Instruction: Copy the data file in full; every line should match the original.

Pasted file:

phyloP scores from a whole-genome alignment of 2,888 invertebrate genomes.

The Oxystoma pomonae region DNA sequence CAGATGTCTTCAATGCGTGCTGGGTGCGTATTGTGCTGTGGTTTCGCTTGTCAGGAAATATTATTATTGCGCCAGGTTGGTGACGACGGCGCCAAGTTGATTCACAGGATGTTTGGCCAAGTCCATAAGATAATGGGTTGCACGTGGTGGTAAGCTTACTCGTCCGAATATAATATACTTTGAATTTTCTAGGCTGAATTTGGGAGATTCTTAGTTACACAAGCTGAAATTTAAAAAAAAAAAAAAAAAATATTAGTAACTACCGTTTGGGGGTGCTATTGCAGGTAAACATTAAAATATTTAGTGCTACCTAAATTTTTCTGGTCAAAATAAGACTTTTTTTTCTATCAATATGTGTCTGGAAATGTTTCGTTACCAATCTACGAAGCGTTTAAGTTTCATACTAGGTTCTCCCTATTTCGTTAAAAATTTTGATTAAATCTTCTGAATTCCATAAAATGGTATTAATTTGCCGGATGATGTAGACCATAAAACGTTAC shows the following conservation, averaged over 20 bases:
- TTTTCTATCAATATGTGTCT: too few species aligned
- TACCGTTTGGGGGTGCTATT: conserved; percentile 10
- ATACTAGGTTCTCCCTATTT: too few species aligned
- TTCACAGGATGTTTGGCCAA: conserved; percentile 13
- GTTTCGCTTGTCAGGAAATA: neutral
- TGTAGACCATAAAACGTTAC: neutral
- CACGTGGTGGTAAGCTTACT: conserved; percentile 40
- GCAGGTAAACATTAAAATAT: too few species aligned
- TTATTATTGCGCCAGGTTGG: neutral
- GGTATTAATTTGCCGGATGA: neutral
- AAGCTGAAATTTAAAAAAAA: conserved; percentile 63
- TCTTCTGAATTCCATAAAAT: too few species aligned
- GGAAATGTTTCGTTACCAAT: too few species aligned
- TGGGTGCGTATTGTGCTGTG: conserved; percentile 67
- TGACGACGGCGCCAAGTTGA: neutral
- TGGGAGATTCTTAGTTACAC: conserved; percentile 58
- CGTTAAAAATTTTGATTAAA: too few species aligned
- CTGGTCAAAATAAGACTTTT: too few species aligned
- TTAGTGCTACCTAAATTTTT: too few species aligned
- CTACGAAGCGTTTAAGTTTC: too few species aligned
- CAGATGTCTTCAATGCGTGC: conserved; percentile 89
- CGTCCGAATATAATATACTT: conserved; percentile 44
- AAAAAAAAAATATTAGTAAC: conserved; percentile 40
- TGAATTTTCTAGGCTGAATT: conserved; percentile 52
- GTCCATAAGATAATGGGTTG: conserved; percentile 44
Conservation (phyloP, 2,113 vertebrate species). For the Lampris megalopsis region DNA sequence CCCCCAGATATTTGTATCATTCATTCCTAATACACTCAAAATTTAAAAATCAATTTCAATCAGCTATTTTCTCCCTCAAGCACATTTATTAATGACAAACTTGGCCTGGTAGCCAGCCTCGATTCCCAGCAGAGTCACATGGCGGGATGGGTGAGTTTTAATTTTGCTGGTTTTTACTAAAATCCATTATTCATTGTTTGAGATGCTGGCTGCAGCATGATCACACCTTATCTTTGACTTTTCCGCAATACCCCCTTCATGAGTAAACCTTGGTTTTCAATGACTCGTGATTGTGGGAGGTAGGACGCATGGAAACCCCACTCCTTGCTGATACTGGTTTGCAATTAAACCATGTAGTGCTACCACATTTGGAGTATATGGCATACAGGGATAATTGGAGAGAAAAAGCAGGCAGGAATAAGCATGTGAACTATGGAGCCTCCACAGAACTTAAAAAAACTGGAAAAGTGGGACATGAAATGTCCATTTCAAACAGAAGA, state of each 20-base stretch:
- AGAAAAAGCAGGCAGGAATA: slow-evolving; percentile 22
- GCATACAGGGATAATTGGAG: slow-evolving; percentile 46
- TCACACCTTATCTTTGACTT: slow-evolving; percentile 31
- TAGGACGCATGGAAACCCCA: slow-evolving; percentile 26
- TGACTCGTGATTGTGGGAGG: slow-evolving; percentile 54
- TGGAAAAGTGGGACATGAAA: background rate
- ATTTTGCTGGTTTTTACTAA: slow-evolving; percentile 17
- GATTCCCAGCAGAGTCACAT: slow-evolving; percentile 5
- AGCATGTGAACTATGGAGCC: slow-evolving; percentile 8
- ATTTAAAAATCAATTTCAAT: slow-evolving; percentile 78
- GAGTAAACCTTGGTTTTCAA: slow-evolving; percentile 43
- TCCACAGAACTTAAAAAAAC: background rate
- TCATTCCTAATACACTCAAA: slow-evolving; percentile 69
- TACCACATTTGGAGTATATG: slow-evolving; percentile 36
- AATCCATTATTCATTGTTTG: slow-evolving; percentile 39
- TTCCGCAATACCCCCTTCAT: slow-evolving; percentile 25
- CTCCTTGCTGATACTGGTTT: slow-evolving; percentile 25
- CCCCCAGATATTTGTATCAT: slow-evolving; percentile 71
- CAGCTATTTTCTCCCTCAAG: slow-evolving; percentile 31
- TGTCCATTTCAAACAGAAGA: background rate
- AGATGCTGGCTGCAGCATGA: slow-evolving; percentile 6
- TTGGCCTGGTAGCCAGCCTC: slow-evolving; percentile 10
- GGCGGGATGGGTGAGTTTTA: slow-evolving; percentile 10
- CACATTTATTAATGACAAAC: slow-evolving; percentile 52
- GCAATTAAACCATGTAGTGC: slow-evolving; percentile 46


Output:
phyloP scores from a whole-genome alignment of 2,888 invertebrate genomes.

The Oxystoma pomonae region DNA sequence CAGATGTCTTCAATGCGTGCTGGGTGCGTATTGTGCTGTGGTTTCGCTTGTCAGGAAATATTATTATTGCGCCAGGTTGGTGACGACGGCGCCAAGTTGATTCACAGGATGTTTGGCCAAGTCCATAAGATAATGGGTTGCACGTGGTGGTAAGCTTACTCGTCCGAATATAATATACTTTGAATTTTCTAGGCTGAATTTGGGAGATTCTTAGTTACACAAGCTGAAATTTAAAAAAAAAAAAAAAAAATATTAGTAACTACCGTTTGGGGGTGCTATTGCAGGTAAACATTAAAATATTTAGTGCTACCTAAATTTTTCTGGTCAAAATAAGACTTTTTTTTCTATCAATATGTGTCTGGAAATGTTTCGTTACCAATCTACGAAGCGTTTAAGTTTCATACTAGGTTCTCCCTATTTCGTTAAAAATTTTGATTAAATCTTCTGAATTCCATAAAATGGTATTAATTTGCCGGATGATGTAGACCATAAAACGTTAC shows the following conservation, averaged over 20 bases:
- TTTTCTATCAATATGTGTCT: too few species aligned
- TACCGTTTGGGGGTGCTATT: conserved; percentile 10
- ATACTAGGTTCTCCCTATTT: too few species aligned
- TTCACAGGATGTTTGGCCAA: conserved; percentile 13
- GTTTCGCTTGTCAGGAAATA: neutral
- TGTAGACCATAAAACGTTAC: neutral
- CACGTGGTGGTAAGCTTACT: conserved; percentile 40
- GCAGGTAAACATTAAAATAT: too few species aligned
- TTATTATTGCGCCAGGTTGG: neutral
- GGTATTAATTTGCCGGATGA: neutral
- AAGCTGAAATTTAAAAAAAA: conserved; percentile 63
- TCTTCTGAATTCCATAAAAT: too few species aligned
- GGAAATGTTTCGTTACCAAT: too few species aligned
- TGGGTGCGTATTGTGCTGTG: conserved; percentile 67
- TGACGACGGCGCCAAGTTGA: neutral
- TGGGAGATTCTTAGTTACAC: conserved; percentile 58
- CGTTAAAAATTTTGATTAAA: too few species aligned
- CTGGTCAAAATAAGACTTTT: too few species aligned
- TTAGTGCTACCTAAATTTTT: too few species aligned
- CTACGAAGCGTTTAAGTTTC: too few species aligned
- CAGATGTCTTCAATGCGTGC: conserved; percentile 89
- CGTCCGAATATAATATACTT: conserved; percentile 44
- AAAAAAAAAATATTAGTAAC: conserved; percentile 40
- TGAATTTTCTAGGCTGAATT: conserved; percentile 52
- GTCCATAAGATAATGGGTTG: conserved; percentile 44
Conservation (phyloP, 2,113 vertebrate species). For the Lampris megalopsis region DNA sequence CCCCCAGATATTTGTATCATTCATTCCTAATACACTCAAAATTTAAAAATCAATTTCAATCAGCTATTTTCTCCCTCAAGCACATTTATTAATGACAAACTTGGCCTGGTAGCCAGCCTCGATTCCCAGCAGAGTCACATGGCGGGATGGGTGAGTTTTAATTTTGCTGGTTTTTACTAAAATCCATTATTCATTGTTTGAGATGCTGGCTGCAGCATGATCACACCTTATCTTTGACTTTTCCGCAATACCCCCTTCATGAGTAAACCTTGGTTTTCAATGACTCGTGATTGTGGGAGGTAGGACGCATGGAAACCCCACTCCTTGCTGATACTGGTTTGCAATTAAACCATGTAGTGCTACCACATTTGGAGTATATGGCATACAGGGATAATTGGAGAGAAAAAGCAGGCAGGAATAAGCATGTGAACTATGGAGCCTCCACAGAACTTAAAAAAACTGGAAAAGTGGGACATGAAATGTCCATTTCAAACAGAAGA, state of each 20-base stretch:
- AGAAAAAGCAGGCAGGAATA: slow-evolving; percentile 22
- GCATACAGGGATAATTGGAG: slow-evolving; percentile 46
- TCACACCTTATCTTTGACTT: slow-evolving; percentile 31
- TAGGACGCATGGAAACCCCA: slow-evolving; percentile 26
- TGACTCGTGATTGTGGGAGG: slow-evolving; percentile 54
- TGGAAAAGTGGGACATGAAA: background rate
- ATTTTGCTGGTTTTTACTAA: slow-evolving; percentile 17
- GATTCCCAGCAGAGTCACAT: slow-evolving; percentile 5
- AGCATGTGAACTATGGAGCC: slow-evolving; percentile 8
- ATTTAAAAATCAATTTCAAT: slow-evolving; percentile 78
- GAGTAAACCTTGGTTTTCAA: slow-evolving; percentile 43
- TCCACAGAACTTAAAAAAAC: background rate
- TCATTCCTAATACACTCAAA: slow-evolving; percentile 69
- TACCACATTTGGAGTATATG: slow-evolving; percentile 36
- AATCCATTATTCATTGTTTG: slow-evolving; percentile 39
- TTCCGCAATACCCCCTTCAT: slow-evolving; percentile 25
- CTCCTTGCTGATACTGGTTT: slow-evolving; percentile 25
- CCCCCAGATATTTGTATCAT: slow-evolving; percentile 71
- CAGCTATTTTCTCCCTCAAG: slow-evolving; percentile 31
- TGTCCATTTCAAACAGAAGA: background rate
- AGATGCTGGCTGCAGCATGA: slow-evolving; percentile 6
- TTGGCCTGGTAGCCAGCCTC: slow-evolving; percentile 10
- GGCGGGATGGGTGAGTTTTA: slow-evolving; percentile 10
- CACATTTATTAATGACAAAC: slow-evolving; percentile 52
- GCAATTAAACCATGTAGTGC: slow-evolving; percentile 46